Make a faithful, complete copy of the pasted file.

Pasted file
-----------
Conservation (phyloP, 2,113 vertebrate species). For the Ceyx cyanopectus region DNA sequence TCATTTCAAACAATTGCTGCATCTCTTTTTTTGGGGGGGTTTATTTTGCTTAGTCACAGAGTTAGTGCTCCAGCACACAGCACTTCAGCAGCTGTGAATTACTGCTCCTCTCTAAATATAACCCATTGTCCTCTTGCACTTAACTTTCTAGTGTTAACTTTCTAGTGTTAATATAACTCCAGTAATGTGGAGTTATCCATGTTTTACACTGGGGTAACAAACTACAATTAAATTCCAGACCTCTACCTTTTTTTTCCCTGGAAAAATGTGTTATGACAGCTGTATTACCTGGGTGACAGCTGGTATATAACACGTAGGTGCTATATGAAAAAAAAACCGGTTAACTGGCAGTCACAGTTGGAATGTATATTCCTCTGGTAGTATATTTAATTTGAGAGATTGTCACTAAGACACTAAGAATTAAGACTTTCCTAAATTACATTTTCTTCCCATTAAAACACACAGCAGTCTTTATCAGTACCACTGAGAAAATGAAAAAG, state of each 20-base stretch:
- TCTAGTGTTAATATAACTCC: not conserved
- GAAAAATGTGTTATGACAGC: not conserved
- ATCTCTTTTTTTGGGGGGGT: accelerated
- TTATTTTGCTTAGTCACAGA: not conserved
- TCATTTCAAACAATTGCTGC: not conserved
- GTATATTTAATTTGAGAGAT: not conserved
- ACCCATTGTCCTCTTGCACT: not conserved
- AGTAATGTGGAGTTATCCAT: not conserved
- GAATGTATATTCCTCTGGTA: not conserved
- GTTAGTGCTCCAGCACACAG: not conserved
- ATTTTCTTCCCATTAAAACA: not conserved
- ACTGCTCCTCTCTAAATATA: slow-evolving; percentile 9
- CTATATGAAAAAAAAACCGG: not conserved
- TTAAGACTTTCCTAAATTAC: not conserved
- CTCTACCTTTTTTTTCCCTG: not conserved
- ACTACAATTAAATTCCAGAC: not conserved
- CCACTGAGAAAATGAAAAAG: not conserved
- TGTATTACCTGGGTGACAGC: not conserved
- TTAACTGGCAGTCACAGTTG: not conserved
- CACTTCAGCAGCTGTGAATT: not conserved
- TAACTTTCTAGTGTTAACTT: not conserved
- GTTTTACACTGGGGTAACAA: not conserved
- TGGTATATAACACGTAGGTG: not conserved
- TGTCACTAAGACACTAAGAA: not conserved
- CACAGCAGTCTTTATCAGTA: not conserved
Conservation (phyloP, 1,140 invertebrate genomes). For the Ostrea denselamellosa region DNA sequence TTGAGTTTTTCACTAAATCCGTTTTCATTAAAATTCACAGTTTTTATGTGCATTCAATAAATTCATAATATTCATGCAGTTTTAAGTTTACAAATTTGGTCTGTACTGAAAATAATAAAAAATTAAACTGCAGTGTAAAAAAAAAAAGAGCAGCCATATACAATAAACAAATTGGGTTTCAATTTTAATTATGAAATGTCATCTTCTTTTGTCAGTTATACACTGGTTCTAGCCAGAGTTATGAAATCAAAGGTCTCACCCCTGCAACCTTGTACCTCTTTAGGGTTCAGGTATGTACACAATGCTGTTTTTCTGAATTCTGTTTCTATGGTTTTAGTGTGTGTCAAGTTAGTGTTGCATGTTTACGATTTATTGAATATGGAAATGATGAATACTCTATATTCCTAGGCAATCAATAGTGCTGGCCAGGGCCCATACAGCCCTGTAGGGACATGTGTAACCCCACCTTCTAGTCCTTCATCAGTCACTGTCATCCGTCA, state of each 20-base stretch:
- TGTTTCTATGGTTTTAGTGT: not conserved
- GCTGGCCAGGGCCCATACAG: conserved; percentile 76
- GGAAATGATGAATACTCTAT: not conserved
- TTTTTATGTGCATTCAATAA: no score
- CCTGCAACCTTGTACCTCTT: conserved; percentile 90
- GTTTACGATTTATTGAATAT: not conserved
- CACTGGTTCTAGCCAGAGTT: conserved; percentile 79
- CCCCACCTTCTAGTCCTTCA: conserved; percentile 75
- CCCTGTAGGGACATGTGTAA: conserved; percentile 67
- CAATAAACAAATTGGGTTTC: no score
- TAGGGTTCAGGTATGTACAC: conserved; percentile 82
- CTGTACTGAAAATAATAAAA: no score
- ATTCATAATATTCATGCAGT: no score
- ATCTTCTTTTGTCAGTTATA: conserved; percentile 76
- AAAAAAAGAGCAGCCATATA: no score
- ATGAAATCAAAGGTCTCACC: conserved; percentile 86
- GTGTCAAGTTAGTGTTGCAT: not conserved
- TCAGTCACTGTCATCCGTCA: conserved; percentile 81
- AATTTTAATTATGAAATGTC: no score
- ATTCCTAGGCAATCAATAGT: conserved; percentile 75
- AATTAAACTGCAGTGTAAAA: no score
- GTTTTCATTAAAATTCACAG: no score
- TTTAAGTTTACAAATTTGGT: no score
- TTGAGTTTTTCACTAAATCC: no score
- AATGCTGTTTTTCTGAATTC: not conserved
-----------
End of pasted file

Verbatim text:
Conservation (phyloP, 2,113 vertebrate species). For the Ceyx cyanopectus region DNA sequence TCATTTCAAACAATTGCTGCATCTCTTTTTTTGGGGGGGTTTATTTTGCTTAGTCACAGAGTTAGTGCTCCAGCACACAGCACTTCAGCAGCTGTGAATTACTGCTCCTCTCTAAATATAACCCATTGTCCTCTTGCACTTAACTTTCTAGTGTTAACTTTCTAGTGTTAATATAACTCCAGTAATGTGGAGTTATCCATGTTTTACACTGGGGTAACAAACTACAATTAAATTCCAGACCTCTACCTTTTTTTTCCCTGGAAAAATGTGTTATGACAGCTGTATTACCTGGGTGACAGCTGGTATATAACACGTAGGTGCTATATGAAAAAAAAACCGGTTAACTGGCAGTCACAGTTGGAATGTATATTCCTCTGGTAGTATATTTAATTTGAGAGATTGTCACTAAGACACTAAGAATTAAGACTTTCCTAAATTACATTTTCTTCCCATTAAAACACACAGCAGTCTTTATCAGTACCACTGAGAAAATGAAAAAG, state of each 20-base stretch:
- TCTAGTGTTAATATAACTCC: not conserved
- GAAAAATGTGTTATGACAGC: not conserved
- ATCTCTTTTTTTGGGGGGGT: accelerated
- TTATTTTGCTTAGTCACAGA: not conserved
- TCATTTCAAACAATTGCTGC: not conserved
- GTATATTTAATTTGAGAGAT: not conserved
- ACCCATTGTCCTCTTGCACT: not conserved
- AGTAATGTGGAGTTATCCAT: not conserved
- GAATGTATATTCCTCTGGTA: not conserved
- GTTAGTGCTCCAGCACACAG: not conserved
- ATTTTCTTCCCATTAAAACA: not conserved
- ACTGCTCCTCTCTAAATATA: slow-evolving; percentile 9
- CTATATGAAAAAAAAACCGG: not conserved
- TTAAGACTTTCCTAAATTAC: not conserved
- CTCTACCTTTTTTTTCCCTG: not conserved
- ACTACAATTAAATTCCAGAC: not conserved
- CCACTGAGAAAATGAAAAAG: not conserved
- TGTATTACCTGGGTGACAGC: not conserved
- TTAACTGGCAGTCACAGTTG: not conserved
- CACTTCAGCAGCTGTGAATT: not conserved
- TAACTTTCTAGTGTTAACTT: not conserved
- GTTTTACACTGGGGTAACAA: not conserved
- TGGTATATAACACGTAGGTG: not conserved
- TGTCACTAAGACACTAAGAA: not conserved
- CACAGCAGTCTTTATCAGTA: not conserved
Conservation (phyloP, 1,140 invertebrate genomes). For the Ostrea denselamellosa region DNA sequence TTGAGTTTTTCACTAAATCCGTTTTCATTAAAATTCACAGTTTTTATGTGCATTCAATAAATTCATAATATTCATGCAGTTTTAAGTTTACAAATTTGGTCTGTACTGAAAATAATAAAAAATTAAACTGCAGTGTAAAAAAAAAAAGAGCAGCCATATACAATAAACAAATTGGGTTTCAATTTTAATTATGAAATGTCATCTTCTTTTGTCAGTTATACACTGGTTCTAGCCAGAGTTATGAAATCAAAGGTCTCACCCCTGCAACCTTGTACCTCTTTAGGGTTCAGGTATGTACACAATGCTGTTTTTCTGAATTCTGTTTCTATGGTTTTAGTGTGTGTCAAGTTAGTGTTGCATGTTTACGATTTATTGAATATGGAAATGATGAATACTCTATATTCCTAGGCAATCAATAGTGCTGGCCAGGGCCCATACAGCCCTGTAGGGACATGTGTAACCCCACCTTCTAGTCCTTCATCAGTCACTGTCATCCGTCA, state of each 20-base stretch:
- TGTTTCTATGGTTTTAGTGT: not conserved
- GCTGGCCAGGGCCCATACAG: conserved; percentile 76
- GGAAATGATGAATACTCTAT: not conserved
- TTTTTATGTGCATTCAATAA: no score
- CCTGCAACCTTGTACCTCTT: conserved; percentile 90
- GTTTACGATTTATTGAATAT: not conserved
- CACTGGTTCTAGCCAGAGTT: conserved; percentile 79
- CCCCACCTTCTAGTCCTTCA: conserved; percentile 75
- CCCTGTAGGGACATGTGTAA: conserved; percentile 67
- CAATAAACAAATTGGGTTTC: no score
- TAGGGTTCAGGTATGTACAC: conserved; percentile 82
- CTGTACTGAAAATAATAAAA: no score
- ATTCATAATATTCATGCAGT: no score
- ATCTTCTTTTGTCAGTTATA: conserved; percentile 76
- AAAAAAAGAGCAGCCATATA: no score
- ATGAAATCAAAGGTCTCACC: conserved; percentile 86
- GTGTCAAGTTAGTGTTGCAT: not conserved
- TCAGTCACTGTCATCCGTCA: conserved; percentile 81
- AATTTTAATTATGAAATGTC: no score
- ATTCCTAGGCAATCAATAGT: conserved; percentile 75
- AATTAAACTGCAGTGTAAAA: no score
- GTTTTCATTAAAATTCACAG: no score
- TTTAAGTTTACAAATTTGGT: no score
- TTGAGTTTTTCACTAAATCC: no score
- AATGCTGTTTTTCTGAATTC: not conserved